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Putting Prions to Work

By Sean Henahan, Access Excellence

lindquistChicago, IL (1/28/00)- Prions, the villainous protein-like particles associated with BSE, also known as "Mad Cow Disease", and its human counterpart, Creutzfeld-Jakob Disease (CJD), now appear to offer promise as a valuable tool for molecular biological research.

left: Susan Lindquist, Ph.D, University of Chicago

Prions are a kind of stray protein found in living tissue. They contain no nucleic acid (DNA or RNA) of their own. A prion consists of a single molecule containing about 250 amino acids. They are abnormal variants of proteins that occur normally in cells, such as human brain cells. When abnormal prions enter the body, they are able to convert their normal counterparts into more of the abnormal forms, beginning the process of neuronal cell destruction that manifests as prion disease. The difference between the normal and abnormal proteins does not lie in the sequence of their amino acids, but rather in their folding. The abnormal prion proteins are folded in a way that allows them to avoid normal protease degradation. As a result they begin to form clumps or aggregates, literally eating holes in the infected brain.

Now, researchers have shown that these same characteristics that make prions so dangerous may also be used in the lab to study genes and protein expression. Working with yeast prions and rat cells, researchers at the University of Chicago demonstrated a way to attach a prion to a normal protein so as to give it prion-like characteristics. Moreover, these prions are then passed on to subsequent generations of cells, while leaving the cells; DNA unchanged. The researchers alos observed that the misfolded parts of prions, are modular and can be swapped from one prion to another. The scientists induced the experimental novel prion to switch from its dysfunctional to its functional state and back again. This suggests an entirely new method for studying proteins, in which researchers could study the role of a particular protein by inducing it to become a prion.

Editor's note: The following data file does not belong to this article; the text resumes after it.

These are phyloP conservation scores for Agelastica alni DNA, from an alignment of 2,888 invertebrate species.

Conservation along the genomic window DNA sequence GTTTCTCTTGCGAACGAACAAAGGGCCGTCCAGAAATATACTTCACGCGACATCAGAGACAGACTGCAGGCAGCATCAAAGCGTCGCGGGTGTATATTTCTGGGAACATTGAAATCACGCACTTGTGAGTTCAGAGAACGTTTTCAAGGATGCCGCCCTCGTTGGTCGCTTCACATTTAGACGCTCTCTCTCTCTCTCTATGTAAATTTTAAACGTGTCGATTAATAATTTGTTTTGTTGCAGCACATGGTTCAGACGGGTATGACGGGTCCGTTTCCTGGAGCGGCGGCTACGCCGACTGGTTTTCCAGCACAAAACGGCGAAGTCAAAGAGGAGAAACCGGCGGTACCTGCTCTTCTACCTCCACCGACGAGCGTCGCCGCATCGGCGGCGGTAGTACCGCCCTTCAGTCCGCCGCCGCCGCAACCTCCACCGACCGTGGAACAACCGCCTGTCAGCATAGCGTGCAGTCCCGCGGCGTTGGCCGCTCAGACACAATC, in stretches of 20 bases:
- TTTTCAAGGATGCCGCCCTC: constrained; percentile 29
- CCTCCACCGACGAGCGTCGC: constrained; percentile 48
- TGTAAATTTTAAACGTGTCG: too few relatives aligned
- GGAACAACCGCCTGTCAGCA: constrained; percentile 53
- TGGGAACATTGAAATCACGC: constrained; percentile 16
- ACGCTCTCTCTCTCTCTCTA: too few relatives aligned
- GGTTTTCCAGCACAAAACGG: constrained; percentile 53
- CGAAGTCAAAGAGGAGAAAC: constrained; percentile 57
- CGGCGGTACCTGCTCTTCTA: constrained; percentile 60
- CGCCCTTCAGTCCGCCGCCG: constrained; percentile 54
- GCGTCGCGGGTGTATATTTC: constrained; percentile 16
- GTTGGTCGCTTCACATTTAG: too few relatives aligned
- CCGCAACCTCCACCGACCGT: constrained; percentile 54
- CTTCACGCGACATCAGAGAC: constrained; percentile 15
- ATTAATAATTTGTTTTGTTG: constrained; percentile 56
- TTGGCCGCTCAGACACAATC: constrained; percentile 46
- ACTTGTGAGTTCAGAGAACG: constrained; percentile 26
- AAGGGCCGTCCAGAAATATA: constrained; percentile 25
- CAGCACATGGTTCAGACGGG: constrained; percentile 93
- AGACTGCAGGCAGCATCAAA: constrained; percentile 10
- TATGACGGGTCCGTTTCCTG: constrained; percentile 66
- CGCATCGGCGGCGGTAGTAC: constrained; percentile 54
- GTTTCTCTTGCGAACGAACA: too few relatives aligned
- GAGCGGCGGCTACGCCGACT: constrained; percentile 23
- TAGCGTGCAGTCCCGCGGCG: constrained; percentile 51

"We've discovered a method to create novel prions which ultimately can have a lot of applications," said Susan Lindquist, Ph.D., the Albert D. Lasker professor of molecular genetics & cell biology and Howard Hughes Investigator at the University of Chicago. "Once the prion part misfolds it entices other proteins of the same kind to fold incorrectly and they can clump together. The functional part may still be active. But if its job needs to be done in a particular place, it can't get there because its stuck."

"The fact that these prion domains proved so modular and transferable, as revealed in these papers, proved quite a surprise. Since prions such as Sup35 had evolved to have the same general structure for many millions of years, one might have expected their different domains to have evolved together to influence one another. This modularity suggests that as species evolved, other proteins might have picked up these prion domains and become genetic elements. If they did, this kind of protein inheritance pattern could have had an important effect on the process of evolution," said Lindquist.

Prions violate the the "central dogma" of biology. All other known life forms pass along traits via their DNA, or in the case of some viruses, via RNA. The 'dogma' requires a process involving replication of DNA, transcription of the message into RNA, and translation of the RNA's message to form proteins, the building blocks of cells, tissues, organs and whole organisms. Prions, in contrast, bypass this entire process, direct the refolding of normal proteins just by direct contact.

The research appeared in the Jan. 28, 2000 issue of Science. A related article appears in the January 2000 issue of the journal Molecular Cell

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